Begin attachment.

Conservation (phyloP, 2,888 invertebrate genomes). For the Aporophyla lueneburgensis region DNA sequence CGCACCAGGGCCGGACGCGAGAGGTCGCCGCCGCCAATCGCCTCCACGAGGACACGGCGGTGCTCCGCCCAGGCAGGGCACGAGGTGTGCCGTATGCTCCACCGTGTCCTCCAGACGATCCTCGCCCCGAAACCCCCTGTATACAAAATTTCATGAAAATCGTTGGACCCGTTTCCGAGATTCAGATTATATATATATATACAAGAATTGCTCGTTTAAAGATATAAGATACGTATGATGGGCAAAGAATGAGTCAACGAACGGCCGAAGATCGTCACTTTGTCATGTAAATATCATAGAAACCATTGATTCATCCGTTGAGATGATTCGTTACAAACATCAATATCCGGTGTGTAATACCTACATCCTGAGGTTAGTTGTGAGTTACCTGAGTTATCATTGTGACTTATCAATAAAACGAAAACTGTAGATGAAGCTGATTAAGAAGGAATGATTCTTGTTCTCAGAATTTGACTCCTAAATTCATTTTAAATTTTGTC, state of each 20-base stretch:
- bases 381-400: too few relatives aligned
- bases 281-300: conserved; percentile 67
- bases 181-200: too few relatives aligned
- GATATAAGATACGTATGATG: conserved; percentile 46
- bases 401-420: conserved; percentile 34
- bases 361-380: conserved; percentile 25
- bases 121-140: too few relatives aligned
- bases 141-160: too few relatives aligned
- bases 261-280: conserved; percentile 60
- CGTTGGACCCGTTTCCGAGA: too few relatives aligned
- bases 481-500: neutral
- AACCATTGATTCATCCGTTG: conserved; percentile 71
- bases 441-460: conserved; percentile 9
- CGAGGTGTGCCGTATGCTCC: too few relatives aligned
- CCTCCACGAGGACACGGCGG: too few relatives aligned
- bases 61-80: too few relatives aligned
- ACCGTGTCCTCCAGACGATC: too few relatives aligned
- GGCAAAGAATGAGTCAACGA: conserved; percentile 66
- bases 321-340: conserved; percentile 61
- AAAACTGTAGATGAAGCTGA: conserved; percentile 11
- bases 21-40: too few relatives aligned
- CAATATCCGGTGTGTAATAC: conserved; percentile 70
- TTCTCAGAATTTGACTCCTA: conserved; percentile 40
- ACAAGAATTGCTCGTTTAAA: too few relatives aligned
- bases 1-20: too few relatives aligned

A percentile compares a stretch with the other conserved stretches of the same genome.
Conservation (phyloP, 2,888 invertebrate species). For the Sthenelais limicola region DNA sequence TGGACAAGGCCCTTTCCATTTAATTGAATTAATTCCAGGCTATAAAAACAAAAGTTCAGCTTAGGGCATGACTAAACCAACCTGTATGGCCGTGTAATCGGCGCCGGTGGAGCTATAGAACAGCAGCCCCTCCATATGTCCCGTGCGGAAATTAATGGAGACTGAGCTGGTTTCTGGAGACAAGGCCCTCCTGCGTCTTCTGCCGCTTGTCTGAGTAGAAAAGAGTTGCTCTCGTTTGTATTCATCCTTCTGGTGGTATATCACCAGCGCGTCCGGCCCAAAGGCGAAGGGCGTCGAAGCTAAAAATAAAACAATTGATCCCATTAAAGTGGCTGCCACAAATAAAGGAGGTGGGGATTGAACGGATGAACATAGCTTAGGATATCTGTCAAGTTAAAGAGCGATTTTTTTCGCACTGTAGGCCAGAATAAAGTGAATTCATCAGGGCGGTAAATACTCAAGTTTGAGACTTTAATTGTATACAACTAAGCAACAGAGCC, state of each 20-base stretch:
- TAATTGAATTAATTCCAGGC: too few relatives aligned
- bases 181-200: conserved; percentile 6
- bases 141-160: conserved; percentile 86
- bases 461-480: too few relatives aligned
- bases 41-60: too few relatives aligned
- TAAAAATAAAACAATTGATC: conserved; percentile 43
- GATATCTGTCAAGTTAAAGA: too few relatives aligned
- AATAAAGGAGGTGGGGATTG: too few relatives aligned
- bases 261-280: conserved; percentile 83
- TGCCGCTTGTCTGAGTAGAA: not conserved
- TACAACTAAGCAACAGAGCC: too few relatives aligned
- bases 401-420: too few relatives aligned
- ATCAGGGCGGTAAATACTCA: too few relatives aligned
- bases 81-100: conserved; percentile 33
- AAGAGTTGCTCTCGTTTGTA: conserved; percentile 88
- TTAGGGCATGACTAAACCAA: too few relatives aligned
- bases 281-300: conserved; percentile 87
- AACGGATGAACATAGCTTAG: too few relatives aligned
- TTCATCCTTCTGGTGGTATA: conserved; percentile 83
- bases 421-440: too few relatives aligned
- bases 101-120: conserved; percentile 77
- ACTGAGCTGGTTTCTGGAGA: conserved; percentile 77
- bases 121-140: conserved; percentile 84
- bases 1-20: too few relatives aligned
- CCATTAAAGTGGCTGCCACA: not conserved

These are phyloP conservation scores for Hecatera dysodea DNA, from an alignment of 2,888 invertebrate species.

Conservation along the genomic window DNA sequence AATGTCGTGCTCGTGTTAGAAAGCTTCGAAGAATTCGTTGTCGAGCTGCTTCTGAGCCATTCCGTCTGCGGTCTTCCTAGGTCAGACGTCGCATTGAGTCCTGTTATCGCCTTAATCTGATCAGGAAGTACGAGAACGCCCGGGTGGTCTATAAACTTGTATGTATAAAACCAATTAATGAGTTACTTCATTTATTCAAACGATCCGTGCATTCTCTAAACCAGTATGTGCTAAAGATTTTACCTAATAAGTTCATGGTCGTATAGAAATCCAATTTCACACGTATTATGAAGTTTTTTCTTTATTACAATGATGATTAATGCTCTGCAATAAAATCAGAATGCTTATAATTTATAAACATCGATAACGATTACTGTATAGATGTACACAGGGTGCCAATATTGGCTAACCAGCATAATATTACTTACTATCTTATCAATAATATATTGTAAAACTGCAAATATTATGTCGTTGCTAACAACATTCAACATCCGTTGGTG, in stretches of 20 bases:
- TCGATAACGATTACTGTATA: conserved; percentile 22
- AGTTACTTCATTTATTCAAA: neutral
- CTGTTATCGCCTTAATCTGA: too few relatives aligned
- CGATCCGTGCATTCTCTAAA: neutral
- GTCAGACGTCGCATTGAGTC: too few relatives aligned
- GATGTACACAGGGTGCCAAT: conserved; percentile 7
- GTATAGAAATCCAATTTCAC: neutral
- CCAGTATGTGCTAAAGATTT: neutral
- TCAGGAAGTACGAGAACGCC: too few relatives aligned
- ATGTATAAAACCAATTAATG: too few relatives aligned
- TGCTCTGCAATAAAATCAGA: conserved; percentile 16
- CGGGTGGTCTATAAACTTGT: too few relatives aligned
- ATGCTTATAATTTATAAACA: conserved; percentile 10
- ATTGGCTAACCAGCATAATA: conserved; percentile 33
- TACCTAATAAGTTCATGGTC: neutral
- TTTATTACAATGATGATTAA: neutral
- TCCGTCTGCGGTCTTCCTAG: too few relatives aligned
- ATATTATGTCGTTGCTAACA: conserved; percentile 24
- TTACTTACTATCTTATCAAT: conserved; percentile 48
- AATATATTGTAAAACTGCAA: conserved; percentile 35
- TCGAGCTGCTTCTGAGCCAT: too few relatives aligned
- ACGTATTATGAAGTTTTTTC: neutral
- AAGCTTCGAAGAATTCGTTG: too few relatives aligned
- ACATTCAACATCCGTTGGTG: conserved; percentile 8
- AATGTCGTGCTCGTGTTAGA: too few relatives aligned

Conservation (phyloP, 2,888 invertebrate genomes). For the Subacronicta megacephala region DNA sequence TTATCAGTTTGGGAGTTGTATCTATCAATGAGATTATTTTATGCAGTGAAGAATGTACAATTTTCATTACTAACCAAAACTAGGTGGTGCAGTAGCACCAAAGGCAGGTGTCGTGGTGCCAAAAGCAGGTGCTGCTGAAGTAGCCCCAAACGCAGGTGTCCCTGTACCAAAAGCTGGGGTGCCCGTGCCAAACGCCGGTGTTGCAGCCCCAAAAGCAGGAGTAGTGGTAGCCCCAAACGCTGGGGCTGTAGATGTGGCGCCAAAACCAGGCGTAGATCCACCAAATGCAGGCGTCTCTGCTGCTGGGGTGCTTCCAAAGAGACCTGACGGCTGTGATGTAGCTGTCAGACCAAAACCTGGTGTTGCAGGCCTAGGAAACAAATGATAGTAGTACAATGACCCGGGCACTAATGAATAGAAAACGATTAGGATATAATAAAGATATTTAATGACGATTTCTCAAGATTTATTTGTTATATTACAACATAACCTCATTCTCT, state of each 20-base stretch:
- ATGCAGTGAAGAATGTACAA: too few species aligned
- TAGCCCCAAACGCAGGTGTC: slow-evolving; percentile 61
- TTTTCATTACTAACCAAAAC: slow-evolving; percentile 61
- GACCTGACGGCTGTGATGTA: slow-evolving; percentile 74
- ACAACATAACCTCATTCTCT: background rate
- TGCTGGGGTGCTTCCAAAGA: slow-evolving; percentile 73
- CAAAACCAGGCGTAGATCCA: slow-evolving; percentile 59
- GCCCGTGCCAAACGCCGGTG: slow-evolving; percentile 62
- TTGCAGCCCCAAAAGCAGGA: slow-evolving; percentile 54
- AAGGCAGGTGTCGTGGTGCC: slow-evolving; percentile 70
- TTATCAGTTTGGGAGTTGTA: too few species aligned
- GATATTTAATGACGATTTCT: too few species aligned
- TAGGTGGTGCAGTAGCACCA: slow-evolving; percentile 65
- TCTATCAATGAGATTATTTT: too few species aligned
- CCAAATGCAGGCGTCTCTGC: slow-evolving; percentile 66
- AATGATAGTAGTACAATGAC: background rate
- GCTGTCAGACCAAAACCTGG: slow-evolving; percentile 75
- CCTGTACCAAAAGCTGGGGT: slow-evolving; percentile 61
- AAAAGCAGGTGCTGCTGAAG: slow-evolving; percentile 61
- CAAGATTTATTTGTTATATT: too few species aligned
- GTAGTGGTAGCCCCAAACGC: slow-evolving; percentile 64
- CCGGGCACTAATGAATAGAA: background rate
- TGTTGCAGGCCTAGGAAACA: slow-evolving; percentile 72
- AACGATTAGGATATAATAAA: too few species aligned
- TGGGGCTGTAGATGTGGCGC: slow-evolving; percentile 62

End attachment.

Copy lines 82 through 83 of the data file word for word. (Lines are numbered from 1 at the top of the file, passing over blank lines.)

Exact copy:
- ATGCAGTGAAGAATGTACAA: too few species aligned
- TAGCCCCAAACGCAGGTGTC: slow-evolving; percentile 61